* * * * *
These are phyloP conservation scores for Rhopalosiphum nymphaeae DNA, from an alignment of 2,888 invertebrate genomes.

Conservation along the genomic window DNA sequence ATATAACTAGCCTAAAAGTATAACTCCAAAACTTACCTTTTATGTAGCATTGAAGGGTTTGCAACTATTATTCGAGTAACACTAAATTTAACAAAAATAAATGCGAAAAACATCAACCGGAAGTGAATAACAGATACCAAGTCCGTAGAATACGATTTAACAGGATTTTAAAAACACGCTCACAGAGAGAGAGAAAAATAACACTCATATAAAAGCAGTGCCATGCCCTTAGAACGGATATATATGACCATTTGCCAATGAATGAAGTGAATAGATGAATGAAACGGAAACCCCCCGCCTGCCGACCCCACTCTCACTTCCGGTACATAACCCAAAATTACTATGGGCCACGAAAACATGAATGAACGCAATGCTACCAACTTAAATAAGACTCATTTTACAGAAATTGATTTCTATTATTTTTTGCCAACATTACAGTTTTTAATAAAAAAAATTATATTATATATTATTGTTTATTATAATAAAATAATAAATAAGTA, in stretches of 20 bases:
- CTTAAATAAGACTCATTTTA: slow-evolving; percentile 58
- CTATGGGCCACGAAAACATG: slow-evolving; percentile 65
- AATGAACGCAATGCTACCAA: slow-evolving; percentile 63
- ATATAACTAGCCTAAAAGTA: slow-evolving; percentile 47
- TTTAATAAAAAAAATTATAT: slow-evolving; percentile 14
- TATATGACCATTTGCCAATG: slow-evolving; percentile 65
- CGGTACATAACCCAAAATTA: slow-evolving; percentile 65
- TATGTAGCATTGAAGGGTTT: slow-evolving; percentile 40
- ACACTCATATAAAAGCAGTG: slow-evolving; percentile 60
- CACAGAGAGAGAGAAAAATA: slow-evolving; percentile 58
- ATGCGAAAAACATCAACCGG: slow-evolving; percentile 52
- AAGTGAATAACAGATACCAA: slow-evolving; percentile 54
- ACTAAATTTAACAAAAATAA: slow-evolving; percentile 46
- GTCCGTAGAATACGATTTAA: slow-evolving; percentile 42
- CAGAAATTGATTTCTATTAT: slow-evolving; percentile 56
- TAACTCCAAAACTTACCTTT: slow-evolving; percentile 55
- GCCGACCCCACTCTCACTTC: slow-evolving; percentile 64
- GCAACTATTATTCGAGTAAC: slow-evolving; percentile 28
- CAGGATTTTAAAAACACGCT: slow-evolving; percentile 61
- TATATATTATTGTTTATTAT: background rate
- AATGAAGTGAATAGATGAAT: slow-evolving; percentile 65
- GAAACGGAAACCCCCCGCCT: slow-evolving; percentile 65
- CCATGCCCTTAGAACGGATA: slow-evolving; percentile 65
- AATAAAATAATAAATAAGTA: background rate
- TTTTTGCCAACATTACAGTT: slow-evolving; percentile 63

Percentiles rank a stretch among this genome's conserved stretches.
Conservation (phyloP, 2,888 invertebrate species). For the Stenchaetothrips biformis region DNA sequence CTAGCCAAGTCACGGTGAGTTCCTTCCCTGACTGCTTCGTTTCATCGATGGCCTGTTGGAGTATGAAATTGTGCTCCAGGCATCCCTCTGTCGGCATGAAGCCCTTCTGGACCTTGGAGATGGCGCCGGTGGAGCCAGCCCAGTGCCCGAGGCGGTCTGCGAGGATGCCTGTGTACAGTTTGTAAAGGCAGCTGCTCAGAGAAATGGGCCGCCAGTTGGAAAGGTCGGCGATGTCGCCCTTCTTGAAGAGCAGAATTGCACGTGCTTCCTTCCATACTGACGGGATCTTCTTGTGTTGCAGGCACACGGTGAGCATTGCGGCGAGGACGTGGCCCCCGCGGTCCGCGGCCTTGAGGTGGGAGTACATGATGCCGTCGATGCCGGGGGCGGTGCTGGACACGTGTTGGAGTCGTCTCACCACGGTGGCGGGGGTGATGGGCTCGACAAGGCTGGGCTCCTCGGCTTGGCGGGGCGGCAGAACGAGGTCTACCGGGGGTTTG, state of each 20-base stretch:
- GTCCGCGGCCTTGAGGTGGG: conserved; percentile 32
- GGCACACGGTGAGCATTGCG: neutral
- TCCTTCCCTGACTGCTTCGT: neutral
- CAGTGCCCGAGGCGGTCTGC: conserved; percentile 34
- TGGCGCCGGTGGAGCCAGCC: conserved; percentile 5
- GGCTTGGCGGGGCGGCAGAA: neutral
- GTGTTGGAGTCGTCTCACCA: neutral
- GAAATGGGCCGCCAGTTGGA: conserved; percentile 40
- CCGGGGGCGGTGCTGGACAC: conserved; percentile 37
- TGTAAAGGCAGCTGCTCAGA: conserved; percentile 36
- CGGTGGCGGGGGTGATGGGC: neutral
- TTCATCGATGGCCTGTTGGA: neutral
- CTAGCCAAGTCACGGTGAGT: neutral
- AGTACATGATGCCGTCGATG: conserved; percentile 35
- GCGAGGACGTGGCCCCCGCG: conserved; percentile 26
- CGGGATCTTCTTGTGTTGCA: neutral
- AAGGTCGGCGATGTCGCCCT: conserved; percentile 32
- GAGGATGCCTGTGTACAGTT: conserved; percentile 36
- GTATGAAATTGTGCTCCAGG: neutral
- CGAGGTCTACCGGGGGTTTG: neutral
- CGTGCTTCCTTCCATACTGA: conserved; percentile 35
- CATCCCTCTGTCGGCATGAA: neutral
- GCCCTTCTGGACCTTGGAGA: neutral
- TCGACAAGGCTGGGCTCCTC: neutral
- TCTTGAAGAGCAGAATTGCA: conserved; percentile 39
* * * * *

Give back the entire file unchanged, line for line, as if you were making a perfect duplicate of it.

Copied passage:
These are phyloP conservation scores for Rhopalosiphum nymphaeae DNA, from an alignment of 2,888 invertebrate genomes.

Conservation along the genomic window DNA sequence ATATAACTAGCCTAAAAGTATAACTCCAAAACTTACCTTTTATGTAGCATTGAAGGGTTTGCAACTATTATTCGAGTAACACTAAATTTAACAAAAATAAATGCGAAAAACATCAACCGGAAGTGAATAACAGATACCAAGTCCGTAGAATACGATTTAACAGGATTTTAAAAACACGCTCACAGAGAGAGAGAAAAATAACACTCATATAAAAGCAGTGCCATGCCCTTAGAACGGATATATATGACCATTTGCCAATGAATGAAGTGAATAGATGAATGAAACGGAAACCCCCCGCCTGCCGACCCCACTCTCACTTCCGGTACATAACCCAAAATTACTATGGGCCACGAAAACATGAATGAACGCAATGCTACCAACTTAAATAAGACTCATTTTACAGAAATTGATTTCTATTATTTTTTGCCAACATTACAGTTTTTAATAAAAAAAATTATATTATATATTATTGTTTATTATAATAAAATAATAAATAAGTA, in stretches of 20 bases:
- CTTAAATAAGACTCATTTTA: slow-evolving; percentile 58
- CTATGGGCCACGAAAACATG: slow-evolving; percentile 65
- AATGAACGCAATGCTACCAA: slow-evolving; percentile 63
- ATATAACTAGCCTAAAAGTA: slow-evolving; percentile 47
- TTTAATAAAAAAAATTATAT: slow-evolving; percentile 14
- TATATGACCATTTGCCAATG: slow-evolving; percentile 65
- CGGTACATAACCCAAAATTA: slow-evolving; percentile 65
- TATGTAGCATTGAAGGGTTT: slow-evolving; percentile 40
- ACACTCATATAAAAGCAGTG: slow-evolving; percentile 60
- CACAGAGAGAGAGAAAAATA: slow-evolving; percentile 58
- ATGCGAAAAACATCAACCGG: slow-evolving; percentile 52
- AAGTGAATAACAGATACCAA: slow-evolving; percentile 54
- ACTAAATTTAACAAAAATAA: slow-evolving; percentile 46
- GTCCGTAGAATACGATTTAA: slow-evolving; percentile 42
- CAGAAATTGATTTCTATTAT: slow-evolving; percentile 56
- TAACTCCAAAACTTACCTTT: slow-evolving; percentile 55
- GCCGACCCCACTCTCACTTC: slow-evolving; percentile 64
- GCAACTATTATTCGAGTAAC: slow-evolving; percentile 28
- CAGGATTTTAAAAACACGCT: slow-evolving; percentile 61
- TATATATTATTGTTTATTAT: background rate
- AATGAAGTGAATAGATGAAT: slow-evolving; percentile 65
- GAAACGGAAACCCCCCGCCT: slow-evolving; percentile 65
- CCATGCCCTTAGAACGGATA: slow-evolving; percentile 65
- AATAAAATAATAAATAAGTA: background rate
- TTTTTGCCAACATTACAGTT: slow-evolving; percentile 63

Percentiles rank a stretch among this genome's conserved stretches.
Conservation (phyloP, 2,888 invertebrate species). For the Stenchaetothrips biformis region DNA sequence CTAGCCAAGTCACGGTGAGTTCCTTCCCTGACTGCTTCGTTTCATCGATGGCCTGTTGGAGTATGAAATTGTGCTCCAGGCATCCCTCTGTCGGCATGAAGCCCTTCTGGACCTTGGAGATGGCGCCGGTGGAGCCAGCCCAGTGCCCGAGGCGGTCTGCGAGGATGCCTGTGTACAGTTTGTAAAGGCAGCTGCTCAGAGAAATGGGCCGCCAGTTGGAAAGGTCGGCGATGTCGCCCTTCTTGAAGAGCAGAATTGCACGTGCTTCCTTCCATACTGACGGGATCTTCTTGTGTTGCAGGCACACGGTGAGCATTGCGGCGAGGACGTGGCCCCCGCGGTCCGCGGCCTTGAGGTGGGAGTACATGATGCCGTCGATGCCGGGGGCGGTGCTGGACACGTGTTGGAGTCGTCTCACCACGGTGGCGGGGGTGATGGGCTCGACAAGGCTGGGCTCCTCGGCTTGGCGGGGCGGCAGAACGAGGTCTACCGGGGGTTTG, state of each 20-base stretch:
- GTCCGCGGCCTTGAGGTGGG: conserved; percentile 32
- GGCACACGGTGAGCATTGCG: neutral
- TCCTTCCCTGACTGCTTCGT: neutral
- CAGTGCCCGAGGCGGTCTGC: conserved; percentile 34
- TGGCGCCGGTGGAGCCAGCC: conserved; percentile 5
- GGCTTGGCGGGGCGGCAGAA: neutral
- GTGTTGGAGTCGTCTCACCA: neutral
- GAAATGGGCCGCCAGTTGGA: conserved; percentile 40
- CCGGGGGCGGTGCTGGACAC: conserved; percentile 37
- TGTAAAGGCAGCTGCTCAGA: conserved; percentile 36
- CGGTGGCGGGGGTGATGGGC: neutral
- TTCATCGATGGCCTGTTGGA: neutral
- CTAGCCAAGTCACGGTGAGT: neutral
- AGTACATGATGCCGTCGATG: conserved; percentile 35
- GCGAGGACGTGGCCCCCGCG: conserved; percentile 26
- CGGGATCTTCTTGTGTTGCA: neutral
- AAGGTCGGCGATGTCGCCCT: conserved; percentile 32
- GAGGATGCCTGTGTACAGTT: conserved; percentile 36
- GTATGAAATTGTGCTCCAGG: neutral
- CGAGGTCTACCGGGGGTTTG: neutral
- CGTGCTTCCTTCCATACTGA: conserved; percentile 35
- CATCCCTCTGTCGGCATGAA: neutral
- GCCCTTCTGGACCTTGGAGA: neutral
- TCGACAAGGCTGGGCTCCTC: neutral
- TCTTGAAGAGCAGAATTGCA: conserved; percentile 39